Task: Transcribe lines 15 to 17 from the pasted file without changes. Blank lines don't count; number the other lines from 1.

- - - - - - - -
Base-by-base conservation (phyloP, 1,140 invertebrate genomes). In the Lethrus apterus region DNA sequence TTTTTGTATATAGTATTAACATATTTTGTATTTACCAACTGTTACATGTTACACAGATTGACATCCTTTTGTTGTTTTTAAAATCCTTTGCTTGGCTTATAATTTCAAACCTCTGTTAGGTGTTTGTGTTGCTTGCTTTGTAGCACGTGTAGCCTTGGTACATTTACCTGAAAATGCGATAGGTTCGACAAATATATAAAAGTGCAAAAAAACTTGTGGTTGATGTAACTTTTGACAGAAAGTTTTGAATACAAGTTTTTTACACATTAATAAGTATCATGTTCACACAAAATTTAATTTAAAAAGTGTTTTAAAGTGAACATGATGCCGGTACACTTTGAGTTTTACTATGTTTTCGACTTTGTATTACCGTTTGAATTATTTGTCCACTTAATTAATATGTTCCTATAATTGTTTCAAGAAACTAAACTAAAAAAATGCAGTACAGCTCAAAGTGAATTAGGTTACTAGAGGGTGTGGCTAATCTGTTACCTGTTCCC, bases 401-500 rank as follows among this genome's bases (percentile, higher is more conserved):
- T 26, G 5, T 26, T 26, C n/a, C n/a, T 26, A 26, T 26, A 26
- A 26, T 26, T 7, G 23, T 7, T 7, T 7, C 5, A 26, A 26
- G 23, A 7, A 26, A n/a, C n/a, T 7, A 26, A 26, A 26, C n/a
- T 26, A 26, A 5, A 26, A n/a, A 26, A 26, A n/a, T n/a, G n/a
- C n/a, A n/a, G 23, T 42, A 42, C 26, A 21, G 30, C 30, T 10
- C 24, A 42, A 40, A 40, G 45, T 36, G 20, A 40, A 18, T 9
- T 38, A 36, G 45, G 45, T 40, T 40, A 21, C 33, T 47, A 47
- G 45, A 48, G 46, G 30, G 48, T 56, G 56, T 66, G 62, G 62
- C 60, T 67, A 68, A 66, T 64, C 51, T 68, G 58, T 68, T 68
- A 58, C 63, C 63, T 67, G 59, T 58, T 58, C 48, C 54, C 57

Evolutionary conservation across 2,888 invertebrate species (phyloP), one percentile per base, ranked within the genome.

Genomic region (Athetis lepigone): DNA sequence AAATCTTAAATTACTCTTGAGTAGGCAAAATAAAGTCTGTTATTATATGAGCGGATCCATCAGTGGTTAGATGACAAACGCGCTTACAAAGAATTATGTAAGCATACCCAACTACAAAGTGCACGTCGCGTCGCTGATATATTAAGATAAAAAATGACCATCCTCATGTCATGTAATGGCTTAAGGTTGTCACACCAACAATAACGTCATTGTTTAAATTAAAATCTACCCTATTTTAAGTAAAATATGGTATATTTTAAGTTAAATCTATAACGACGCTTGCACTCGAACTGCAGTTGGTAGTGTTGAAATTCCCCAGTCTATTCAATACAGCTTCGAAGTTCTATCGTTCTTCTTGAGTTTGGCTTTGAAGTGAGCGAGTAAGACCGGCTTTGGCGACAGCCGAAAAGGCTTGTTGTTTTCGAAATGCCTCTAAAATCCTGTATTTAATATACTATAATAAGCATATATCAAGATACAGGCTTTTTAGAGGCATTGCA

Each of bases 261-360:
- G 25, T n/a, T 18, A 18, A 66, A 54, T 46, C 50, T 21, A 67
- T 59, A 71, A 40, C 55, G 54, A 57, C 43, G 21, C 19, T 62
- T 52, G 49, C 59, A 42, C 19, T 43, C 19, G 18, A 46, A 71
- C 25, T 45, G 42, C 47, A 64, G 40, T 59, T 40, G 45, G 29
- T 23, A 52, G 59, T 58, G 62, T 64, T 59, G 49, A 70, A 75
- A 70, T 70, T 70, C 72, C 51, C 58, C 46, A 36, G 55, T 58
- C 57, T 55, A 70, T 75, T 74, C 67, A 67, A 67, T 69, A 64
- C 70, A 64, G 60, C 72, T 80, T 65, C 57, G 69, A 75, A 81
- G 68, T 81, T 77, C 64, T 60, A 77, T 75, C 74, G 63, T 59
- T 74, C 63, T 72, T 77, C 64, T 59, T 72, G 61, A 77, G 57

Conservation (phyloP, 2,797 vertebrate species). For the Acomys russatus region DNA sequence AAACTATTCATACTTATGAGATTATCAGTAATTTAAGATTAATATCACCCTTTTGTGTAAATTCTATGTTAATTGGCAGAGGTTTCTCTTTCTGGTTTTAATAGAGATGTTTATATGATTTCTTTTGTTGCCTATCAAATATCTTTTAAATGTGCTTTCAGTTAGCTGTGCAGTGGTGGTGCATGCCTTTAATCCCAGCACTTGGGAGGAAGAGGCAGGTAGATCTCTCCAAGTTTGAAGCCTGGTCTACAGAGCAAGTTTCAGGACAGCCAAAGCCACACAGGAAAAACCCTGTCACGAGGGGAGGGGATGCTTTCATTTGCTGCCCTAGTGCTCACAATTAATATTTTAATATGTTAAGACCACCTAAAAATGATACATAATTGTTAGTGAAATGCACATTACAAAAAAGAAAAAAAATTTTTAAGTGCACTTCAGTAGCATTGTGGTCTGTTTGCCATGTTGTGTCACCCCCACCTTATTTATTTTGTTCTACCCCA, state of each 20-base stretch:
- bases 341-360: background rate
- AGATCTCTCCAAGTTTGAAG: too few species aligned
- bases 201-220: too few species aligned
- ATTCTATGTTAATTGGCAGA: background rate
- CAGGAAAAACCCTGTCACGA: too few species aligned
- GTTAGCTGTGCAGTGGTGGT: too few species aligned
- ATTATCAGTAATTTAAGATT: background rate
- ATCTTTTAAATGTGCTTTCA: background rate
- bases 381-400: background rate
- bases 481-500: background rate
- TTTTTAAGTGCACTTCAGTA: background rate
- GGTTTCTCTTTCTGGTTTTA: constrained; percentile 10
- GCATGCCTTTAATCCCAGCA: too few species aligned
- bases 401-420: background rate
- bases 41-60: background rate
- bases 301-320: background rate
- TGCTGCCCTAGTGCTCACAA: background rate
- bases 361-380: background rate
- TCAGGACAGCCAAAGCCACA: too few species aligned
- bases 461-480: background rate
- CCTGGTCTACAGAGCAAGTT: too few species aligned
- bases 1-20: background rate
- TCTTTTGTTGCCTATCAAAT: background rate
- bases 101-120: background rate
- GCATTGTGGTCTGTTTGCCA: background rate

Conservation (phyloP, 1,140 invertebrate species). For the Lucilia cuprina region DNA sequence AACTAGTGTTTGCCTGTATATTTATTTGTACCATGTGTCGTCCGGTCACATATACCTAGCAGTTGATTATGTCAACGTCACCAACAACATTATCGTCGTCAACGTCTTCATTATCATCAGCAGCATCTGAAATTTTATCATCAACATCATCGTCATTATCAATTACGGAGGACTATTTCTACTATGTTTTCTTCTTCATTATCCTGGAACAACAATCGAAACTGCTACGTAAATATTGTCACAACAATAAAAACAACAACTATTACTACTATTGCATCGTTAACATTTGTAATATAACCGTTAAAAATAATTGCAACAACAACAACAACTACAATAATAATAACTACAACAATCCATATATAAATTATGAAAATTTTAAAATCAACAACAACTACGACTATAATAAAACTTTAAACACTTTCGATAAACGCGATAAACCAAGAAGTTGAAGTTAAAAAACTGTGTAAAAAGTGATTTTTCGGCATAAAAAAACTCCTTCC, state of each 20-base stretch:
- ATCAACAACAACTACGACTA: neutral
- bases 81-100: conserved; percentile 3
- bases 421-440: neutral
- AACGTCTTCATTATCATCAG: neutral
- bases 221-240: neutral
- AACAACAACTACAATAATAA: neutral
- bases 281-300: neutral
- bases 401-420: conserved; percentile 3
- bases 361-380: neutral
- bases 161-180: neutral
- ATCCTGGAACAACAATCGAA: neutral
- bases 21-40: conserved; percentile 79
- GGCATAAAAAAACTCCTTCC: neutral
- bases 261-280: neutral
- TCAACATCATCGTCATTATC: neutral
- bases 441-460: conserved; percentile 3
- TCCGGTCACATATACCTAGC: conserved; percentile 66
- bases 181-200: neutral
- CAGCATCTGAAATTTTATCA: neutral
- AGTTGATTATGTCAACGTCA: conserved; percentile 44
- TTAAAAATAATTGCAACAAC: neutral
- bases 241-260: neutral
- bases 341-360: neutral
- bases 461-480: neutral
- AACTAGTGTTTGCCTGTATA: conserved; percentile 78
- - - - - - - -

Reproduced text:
- G 25, T n/a, T 18, A 18, A 66, A 54, T 46, C 50, T 21, A 67
- T 59, A 71, A 40, C 55, G 54, A 57, C 43, G 21, C 19, T 62
- T 52, G 49, C 59, A 42, C 19, T 43, C 19, G 18, A 46, A 71